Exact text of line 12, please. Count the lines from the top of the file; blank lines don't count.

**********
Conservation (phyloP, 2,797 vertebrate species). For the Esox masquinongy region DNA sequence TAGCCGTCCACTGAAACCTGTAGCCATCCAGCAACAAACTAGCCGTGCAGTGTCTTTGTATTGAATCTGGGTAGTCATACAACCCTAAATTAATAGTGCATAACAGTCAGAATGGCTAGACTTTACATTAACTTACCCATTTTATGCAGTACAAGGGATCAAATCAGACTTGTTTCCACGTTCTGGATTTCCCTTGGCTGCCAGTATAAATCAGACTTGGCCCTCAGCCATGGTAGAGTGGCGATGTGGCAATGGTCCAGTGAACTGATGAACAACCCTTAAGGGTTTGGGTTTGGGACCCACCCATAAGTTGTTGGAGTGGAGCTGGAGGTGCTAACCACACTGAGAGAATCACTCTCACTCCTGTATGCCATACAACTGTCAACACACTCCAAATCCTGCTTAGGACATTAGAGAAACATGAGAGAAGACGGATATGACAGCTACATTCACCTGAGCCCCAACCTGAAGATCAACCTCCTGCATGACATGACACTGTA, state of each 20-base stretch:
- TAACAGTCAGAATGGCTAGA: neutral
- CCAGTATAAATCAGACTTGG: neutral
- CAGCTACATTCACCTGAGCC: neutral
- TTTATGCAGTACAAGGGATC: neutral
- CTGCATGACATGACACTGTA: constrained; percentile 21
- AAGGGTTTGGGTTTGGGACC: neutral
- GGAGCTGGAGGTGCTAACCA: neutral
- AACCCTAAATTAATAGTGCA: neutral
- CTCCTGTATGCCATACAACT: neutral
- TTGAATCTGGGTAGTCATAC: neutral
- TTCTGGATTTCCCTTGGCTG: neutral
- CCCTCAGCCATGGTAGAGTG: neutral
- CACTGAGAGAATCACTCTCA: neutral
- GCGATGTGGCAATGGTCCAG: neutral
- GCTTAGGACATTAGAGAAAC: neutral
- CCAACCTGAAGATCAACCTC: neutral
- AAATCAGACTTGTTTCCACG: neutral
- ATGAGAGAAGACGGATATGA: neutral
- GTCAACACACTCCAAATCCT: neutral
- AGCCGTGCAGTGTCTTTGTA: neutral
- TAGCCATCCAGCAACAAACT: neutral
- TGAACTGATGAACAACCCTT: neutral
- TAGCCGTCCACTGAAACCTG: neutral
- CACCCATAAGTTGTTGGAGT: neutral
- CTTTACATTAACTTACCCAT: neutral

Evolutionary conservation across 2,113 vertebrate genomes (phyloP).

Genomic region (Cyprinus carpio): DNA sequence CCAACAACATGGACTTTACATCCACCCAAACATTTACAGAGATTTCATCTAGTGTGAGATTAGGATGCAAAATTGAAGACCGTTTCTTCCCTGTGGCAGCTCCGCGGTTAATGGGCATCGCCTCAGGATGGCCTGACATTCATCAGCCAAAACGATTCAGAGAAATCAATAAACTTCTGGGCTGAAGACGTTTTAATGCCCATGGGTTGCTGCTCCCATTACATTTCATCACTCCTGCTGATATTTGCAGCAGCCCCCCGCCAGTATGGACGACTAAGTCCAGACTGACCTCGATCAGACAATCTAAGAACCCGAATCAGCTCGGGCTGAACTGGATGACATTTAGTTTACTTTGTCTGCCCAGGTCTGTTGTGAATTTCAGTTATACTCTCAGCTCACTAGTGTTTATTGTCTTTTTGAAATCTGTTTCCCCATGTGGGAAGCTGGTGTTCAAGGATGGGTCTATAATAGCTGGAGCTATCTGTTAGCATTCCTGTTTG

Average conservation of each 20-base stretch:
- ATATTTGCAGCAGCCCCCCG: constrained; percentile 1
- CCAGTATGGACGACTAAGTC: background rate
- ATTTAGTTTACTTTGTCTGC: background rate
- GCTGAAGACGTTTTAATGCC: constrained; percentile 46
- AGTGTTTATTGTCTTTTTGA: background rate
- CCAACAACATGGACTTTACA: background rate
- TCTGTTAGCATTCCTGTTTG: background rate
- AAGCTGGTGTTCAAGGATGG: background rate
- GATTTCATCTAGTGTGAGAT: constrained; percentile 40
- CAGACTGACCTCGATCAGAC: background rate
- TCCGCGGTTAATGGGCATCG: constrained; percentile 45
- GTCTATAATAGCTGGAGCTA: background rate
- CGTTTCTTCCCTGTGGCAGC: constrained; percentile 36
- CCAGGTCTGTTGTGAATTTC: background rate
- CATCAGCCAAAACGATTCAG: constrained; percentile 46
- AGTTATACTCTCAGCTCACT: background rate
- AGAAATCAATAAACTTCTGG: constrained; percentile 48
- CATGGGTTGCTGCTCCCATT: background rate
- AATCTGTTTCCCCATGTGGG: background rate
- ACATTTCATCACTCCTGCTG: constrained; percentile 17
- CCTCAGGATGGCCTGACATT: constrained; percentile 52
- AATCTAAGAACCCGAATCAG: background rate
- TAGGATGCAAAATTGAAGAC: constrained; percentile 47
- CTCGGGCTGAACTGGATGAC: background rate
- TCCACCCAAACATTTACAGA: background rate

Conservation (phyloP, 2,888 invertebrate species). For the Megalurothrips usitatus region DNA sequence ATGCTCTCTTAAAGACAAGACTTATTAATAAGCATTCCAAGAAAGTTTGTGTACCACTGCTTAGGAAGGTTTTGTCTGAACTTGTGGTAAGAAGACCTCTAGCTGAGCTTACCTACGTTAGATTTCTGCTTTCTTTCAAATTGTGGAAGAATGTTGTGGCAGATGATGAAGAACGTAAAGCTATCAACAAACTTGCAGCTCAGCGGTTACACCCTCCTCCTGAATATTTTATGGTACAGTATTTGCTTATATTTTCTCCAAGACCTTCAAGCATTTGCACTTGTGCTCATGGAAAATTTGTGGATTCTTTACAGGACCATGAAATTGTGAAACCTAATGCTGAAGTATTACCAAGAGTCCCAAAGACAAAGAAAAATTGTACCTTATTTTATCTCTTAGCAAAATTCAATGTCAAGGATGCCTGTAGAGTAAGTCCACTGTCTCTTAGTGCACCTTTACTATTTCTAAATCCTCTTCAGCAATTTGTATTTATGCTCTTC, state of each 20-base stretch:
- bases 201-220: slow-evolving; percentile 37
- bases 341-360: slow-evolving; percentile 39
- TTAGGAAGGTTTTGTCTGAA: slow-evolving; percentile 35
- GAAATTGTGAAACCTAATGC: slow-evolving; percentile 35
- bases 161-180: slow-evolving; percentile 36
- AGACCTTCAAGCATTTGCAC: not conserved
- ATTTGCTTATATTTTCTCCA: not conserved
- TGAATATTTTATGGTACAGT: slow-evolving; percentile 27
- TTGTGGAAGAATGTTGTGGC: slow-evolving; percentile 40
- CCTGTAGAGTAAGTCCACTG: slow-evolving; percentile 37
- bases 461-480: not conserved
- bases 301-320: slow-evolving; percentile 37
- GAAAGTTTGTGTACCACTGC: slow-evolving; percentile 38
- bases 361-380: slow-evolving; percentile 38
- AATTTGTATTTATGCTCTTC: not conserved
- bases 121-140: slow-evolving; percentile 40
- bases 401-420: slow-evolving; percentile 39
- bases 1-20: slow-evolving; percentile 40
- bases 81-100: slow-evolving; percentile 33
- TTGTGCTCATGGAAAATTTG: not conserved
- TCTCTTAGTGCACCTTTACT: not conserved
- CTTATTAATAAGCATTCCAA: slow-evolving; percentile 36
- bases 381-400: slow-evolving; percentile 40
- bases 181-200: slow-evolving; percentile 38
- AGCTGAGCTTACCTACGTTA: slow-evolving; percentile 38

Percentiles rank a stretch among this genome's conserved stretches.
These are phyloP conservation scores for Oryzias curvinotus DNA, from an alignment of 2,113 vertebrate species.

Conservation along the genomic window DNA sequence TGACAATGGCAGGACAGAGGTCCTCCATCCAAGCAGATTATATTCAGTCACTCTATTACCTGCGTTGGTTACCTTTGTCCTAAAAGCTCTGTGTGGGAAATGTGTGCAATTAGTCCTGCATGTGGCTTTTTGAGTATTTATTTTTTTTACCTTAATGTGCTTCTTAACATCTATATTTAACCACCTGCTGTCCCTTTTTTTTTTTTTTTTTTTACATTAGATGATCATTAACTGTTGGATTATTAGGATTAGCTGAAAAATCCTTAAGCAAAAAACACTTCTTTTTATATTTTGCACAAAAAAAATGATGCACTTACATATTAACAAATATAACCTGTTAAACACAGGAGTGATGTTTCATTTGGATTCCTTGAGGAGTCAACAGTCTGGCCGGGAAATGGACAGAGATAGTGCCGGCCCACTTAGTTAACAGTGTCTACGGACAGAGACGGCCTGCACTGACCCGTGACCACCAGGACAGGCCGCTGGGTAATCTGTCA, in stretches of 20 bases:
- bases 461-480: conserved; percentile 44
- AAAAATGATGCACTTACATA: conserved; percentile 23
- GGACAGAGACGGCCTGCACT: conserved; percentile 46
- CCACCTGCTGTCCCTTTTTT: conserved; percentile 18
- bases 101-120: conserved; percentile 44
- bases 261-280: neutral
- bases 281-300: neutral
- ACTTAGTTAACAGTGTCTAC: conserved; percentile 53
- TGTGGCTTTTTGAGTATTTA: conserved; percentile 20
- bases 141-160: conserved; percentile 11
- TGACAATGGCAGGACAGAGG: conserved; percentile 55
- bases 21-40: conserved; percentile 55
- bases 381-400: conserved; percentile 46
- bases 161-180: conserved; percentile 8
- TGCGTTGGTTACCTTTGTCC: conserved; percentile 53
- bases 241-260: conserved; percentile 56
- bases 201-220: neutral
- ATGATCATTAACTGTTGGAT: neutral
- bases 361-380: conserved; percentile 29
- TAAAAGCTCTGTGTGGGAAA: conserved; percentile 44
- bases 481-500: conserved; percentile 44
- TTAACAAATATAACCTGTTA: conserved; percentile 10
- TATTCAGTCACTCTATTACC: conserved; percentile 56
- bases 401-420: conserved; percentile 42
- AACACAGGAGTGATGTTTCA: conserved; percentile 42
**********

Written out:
- TTCTGGATTTCCCTTGGCTG: neutral